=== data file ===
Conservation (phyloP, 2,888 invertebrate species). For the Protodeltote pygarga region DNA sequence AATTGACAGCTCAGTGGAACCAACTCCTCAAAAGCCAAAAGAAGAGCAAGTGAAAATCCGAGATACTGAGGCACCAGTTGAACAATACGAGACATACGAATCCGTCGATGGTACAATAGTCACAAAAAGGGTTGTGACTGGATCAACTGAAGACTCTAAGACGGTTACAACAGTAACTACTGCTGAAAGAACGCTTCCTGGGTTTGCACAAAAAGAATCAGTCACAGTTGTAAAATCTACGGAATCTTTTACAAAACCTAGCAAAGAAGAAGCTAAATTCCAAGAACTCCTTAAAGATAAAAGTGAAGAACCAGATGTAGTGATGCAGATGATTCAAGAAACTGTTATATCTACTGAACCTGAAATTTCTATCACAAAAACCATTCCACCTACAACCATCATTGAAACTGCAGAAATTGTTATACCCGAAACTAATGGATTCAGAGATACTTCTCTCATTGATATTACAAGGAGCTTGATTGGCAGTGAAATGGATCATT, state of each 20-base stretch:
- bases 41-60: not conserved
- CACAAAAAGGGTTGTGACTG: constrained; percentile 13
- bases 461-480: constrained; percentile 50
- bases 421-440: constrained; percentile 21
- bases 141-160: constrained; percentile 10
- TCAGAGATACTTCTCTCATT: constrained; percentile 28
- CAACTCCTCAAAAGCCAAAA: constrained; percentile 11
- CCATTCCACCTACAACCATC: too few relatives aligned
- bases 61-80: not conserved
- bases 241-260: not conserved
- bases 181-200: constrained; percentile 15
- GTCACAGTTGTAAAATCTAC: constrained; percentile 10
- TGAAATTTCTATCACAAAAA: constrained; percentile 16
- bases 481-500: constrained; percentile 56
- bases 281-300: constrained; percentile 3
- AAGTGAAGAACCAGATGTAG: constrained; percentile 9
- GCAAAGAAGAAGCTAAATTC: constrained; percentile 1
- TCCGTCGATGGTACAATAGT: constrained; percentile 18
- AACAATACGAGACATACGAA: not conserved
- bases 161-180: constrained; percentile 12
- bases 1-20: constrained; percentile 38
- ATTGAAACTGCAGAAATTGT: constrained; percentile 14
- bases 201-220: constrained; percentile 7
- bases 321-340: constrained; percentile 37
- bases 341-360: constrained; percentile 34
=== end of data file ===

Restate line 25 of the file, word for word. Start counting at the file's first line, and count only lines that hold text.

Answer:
- bases 321-340: constrained; percentile 37